The potential contribution of vegetation ecology to biodiversity research

The potential contribution of vegetation ecology to biodiversity research The contribution of vegetation ecology to the study of biodiversity depends on better communication between the different research paradigms in ecology. Recent developments in vegetation theory and associated statistical modelling techniques are reviewed for their relevance to biodiversity. Species composition and collective properties such as species richness vary as a continuum in a multi‐dimensional environmental space; a concept which needs to be incorporated into biodiversity studies. Different kinds of environmental gradients can be recognised and species responses to them vary. Species response curves of eucalypts to an environmental gradient of mean annual temperature have been shown to exhibit a particular pattern of skewed response curves. Generalised linear modelling (GLM) and generalised additive modelling (GAM) techniques are important tools for biodiversity studies. They have successfully distinguished the contribution of environmental (climatic) and spatial (history and species dispersal ability) variables in determining forest tree composition in New Zealand. Species richness studies are examined at global, regional and local scales. At all scales, direct and resource environmental gradients need to be incorporated into the analysis rather than indirect gradients e.g. latitude which have no direct physiological influence on biota. Evidence indicates that species richness at the regional scale is sensitive to environment, confounding current studies on local/regional species richness relationships. Plant community experiments require designs based on environmental gradients rather than dependent biological properties such as productivity or species richness to avoid confounding the biotic components. Neglect of climatic and other environmental gradients and the concentration on the collective properties of species assemblages has limited recent biodiversity studies. Conservation evaluation could benefit from greater use of the continuum concepts and statistical modelling techniques of vegetation ecology. The future development of ecology will depend on testing the different assumptions of competing research paradigms and a more inclusive synthesis of ecological theory. http://www.deepdyve.com/assets/images/DeepDyve-Logo-lg.png Ecography Wiley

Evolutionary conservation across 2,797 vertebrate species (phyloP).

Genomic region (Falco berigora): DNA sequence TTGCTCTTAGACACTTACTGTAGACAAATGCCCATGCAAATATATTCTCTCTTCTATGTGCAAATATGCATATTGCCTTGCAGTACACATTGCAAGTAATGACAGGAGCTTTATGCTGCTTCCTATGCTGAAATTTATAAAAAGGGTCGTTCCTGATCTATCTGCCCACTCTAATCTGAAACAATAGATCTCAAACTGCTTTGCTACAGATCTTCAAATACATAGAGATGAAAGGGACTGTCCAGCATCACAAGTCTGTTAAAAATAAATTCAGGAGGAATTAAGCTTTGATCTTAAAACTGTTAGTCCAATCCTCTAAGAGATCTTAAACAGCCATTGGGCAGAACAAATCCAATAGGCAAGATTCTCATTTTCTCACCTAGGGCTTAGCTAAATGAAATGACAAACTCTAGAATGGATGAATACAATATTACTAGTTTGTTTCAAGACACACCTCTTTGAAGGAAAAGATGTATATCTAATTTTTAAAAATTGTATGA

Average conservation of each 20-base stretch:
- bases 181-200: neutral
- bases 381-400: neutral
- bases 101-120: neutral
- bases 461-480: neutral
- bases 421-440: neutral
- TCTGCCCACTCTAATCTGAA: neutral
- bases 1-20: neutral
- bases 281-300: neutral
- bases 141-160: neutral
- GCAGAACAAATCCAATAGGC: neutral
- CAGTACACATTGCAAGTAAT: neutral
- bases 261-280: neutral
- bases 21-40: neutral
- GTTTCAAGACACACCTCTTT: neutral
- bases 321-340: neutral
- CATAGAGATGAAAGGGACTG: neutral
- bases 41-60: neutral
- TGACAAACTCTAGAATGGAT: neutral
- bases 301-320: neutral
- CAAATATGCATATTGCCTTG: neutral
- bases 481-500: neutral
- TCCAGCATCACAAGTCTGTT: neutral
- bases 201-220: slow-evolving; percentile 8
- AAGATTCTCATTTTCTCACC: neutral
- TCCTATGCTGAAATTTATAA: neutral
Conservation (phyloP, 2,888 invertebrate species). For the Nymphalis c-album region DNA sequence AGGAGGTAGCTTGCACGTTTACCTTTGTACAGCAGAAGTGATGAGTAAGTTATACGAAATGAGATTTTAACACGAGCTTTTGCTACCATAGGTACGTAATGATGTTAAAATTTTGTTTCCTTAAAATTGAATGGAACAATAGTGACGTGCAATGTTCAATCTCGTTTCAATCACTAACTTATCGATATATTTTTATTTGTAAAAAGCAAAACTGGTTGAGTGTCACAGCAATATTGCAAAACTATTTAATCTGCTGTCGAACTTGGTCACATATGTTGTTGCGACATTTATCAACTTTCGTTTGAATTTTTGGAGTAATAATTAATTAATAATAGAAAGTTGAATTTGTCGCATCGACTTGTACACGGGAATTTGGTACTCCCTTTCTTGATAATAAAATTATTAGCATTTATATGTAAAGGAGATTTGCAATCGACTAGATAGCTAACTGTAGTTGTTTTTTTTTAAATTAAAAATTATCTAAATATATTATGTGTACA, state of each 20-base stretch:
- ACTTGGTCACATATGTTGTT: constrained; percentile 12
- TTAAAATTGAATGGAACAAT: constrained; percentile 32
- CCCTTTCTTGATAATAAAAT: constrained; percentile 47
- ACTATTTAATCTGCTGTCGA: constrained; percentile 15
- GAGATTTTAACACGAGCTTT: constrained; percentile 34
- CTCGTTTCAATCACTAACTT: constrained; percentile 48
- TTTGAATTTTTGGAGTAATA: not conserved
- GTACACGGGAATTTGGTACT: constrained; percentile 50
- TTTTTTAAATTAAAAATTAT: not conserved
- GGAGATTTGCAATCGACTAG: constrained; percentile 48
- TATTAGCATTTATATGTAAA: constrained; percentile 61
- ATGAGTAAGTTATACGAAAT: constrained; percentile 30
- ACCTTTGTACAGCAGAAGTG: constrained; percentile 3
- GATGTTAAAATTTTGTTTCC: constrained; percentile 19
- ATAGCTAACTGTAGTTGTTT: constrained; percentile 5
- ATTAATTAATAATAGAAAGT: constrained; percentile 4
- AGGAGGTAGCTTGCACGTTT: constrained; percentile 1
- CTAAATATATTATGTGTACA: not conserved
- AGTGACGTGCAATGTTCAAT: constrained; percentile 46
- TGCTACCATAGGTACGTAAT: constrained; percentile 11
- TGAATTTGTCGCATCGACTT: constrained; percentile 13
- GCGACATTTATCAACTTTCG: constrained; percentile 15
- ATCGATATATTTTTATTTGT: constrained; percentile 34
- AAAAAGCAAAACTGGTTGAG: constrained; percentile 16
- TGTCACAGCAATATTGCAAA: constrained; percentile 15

The potential contribution of vegetation ecology to biodiversity research

Ecography, Volume 22 (5) – Dec 1, 1999

Loading next page...
 
/lp/wiley/the-potential-contribution-of-vegetation-ecology-to-biodiversity-acdPOh3qoY
Publisher
Wiley
Copyright
1999 Ecography
ISSN
0906-7590
eISSN
1600-0587
DOI
10.1111/j.1600-0587.1999.tb01276.x
Publisher site
See Article on Publisher Site

Abstract